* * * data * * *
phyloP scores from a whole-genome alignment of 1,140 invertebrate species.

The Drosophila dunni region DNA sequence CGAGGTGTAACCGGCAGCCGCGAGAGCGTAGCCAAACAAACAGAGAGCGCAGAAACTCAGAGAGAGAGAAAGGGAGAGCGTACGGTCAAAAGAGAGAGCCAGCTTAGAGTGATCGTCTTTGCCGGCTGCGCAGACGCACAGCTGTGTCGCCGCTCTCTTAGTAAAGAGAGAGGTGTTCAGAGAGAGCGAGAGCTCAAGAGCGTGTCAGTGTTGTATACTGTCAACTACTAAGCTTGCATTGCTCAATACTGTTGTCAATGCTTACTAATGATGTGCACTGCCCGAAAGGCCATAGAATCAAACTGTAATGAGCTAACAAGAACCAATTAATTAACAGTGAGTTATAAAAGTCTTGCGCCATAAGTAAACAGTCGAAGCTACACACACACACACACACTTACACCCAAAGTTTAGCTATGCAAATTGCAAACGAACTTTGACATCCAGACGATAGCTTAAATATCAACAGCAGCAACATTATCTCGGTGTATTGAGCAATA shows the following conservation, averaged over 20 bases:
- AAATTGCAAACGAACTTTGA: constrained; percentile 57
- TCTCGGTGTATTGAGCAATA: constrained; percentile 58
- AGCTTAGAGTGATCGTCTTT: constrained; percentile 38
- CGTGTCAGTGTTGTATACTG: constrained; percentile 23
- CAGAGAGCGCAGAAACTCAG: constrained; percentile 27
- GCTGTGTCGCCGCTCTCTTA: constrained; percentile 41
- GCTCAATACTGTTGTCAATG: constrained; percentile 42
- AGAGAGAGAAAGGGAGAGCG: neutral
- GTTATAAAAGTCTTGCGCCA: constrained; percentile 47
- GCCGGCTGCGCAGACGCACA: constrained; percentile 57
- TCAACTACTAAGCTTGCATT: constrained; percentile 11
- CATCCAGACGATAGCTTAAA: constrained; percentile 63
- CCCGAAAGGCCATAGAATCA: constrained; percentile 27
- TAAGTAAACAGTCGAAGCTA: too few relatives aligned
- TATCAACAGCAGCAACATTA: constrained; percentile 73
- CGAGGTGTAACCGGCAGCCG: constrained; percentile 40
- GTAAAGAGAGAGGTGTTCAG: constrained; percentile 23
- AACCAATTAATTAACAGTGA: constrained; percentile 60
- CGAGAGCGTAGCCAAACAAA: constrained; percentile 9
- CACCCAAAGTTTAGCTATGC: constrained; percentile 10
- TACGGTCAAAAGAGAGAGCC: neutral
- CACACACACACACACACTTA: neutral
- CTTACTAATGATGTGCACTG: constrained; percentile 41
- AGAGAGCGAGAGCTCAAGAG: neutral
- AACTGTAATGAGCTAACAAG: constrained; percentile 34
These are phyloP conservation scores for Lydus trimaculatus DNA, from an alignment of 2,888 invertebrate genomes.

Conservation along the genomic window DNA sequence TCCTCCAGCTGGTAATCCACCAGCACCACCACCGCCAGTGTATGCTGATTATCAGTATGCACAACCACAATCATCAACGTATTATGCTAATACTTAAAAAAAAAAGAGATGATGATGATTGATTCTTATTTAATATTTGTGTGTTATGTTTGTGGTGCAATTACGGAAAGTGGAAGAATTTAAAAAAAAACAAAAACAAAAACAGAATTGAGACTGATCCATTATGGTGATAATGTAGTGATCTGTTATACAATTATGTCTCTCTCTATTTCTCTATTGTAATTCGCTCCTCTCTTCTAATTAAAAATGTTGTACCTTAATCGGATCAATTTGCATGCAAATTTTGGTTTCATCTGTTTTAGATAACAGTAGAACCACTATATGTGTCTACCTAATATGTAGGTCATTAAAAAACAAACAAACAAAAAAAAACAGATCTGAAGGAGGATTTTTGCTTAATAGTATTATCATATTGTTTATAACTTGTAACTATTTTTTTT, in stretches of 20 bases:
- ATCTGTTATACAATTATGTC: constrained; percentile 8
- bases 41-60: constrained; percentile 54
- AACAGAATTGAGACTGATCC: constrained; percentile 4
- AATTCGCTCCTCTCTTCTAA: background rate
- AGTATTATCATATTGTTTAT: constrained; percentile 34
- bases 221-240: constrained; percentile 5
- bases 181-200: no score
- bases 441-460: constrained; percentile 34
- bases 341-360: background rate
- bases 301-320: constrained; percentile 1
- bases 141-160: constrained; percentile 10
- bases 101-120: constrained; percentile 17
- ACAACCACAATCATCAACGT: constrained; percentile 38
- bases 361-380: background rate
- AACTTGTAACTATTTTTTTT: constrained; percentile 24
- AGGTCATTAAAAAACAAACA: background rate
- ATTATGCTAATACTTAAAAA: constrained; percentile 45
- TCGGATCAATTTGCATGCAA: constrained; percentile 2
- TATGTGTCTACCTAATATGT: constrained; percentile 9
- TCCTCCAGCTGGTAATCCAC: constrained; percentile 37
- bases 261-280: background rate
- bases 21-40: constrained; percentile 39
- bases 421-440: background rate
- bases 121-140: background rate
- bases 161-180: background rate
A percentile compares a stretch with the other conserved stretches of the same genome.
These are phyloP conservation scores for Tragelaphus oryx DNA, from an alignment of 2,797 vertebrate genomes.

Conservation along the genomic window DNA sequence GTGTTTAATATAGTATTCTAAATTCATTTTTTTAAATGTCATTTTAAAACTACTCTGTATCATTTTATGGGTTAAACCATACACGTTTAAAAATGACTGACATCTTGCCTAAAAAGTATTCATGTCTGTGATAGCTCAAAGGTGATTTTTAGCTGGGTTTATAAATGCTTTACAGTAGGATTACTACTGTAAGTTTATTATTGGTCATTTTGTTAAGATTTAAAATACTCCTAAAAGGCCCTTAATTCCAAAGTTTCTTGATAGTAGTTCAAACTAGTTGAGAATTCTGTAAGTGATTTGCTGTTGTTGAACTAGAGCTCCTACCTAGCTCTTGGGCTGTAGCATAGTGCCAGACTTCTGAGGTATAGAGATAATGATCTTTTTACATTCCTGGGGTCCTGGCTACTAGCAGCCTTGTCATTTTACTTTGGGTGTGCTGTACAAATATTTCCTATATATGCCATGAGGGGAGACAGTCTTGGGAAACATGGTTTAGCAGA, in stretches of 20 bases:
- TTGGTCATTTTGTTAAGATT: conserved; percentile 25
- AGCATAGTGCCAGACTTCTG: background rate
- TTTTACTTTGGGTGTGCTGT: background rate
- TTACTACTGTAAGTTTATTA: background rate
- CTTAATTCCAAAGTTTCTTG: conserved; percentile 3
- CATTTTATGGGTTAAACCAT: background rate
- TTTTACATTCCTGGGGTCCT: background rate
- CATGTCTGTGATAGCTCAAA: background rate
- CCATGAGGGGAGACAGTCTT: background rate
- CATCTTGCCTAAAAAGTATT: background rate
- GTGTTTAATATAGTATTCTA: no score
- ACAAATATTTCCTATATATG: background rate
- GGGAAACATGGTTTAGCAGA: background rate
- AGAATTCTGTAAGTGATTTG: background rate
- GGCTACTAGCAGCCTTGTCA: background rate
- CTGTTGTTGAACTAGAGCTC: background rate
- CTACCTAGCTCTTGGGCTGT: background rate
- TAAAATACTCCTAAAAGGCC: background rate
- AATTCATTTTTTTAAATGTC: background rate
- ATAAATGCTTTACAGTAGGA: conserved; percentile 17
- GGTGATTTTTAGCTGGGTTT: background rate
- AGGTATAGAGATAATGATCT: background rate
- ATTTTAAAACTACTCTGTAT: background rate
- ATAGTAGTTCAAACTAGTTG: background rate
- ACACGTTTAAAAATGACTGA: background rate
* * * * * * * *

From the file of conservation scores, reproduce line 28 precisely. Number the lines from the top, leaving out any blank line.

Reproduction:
These are phyloP conservation scores for Lydus trimaculatus DNA, from an alignment of 2,888 invertebrate genomes.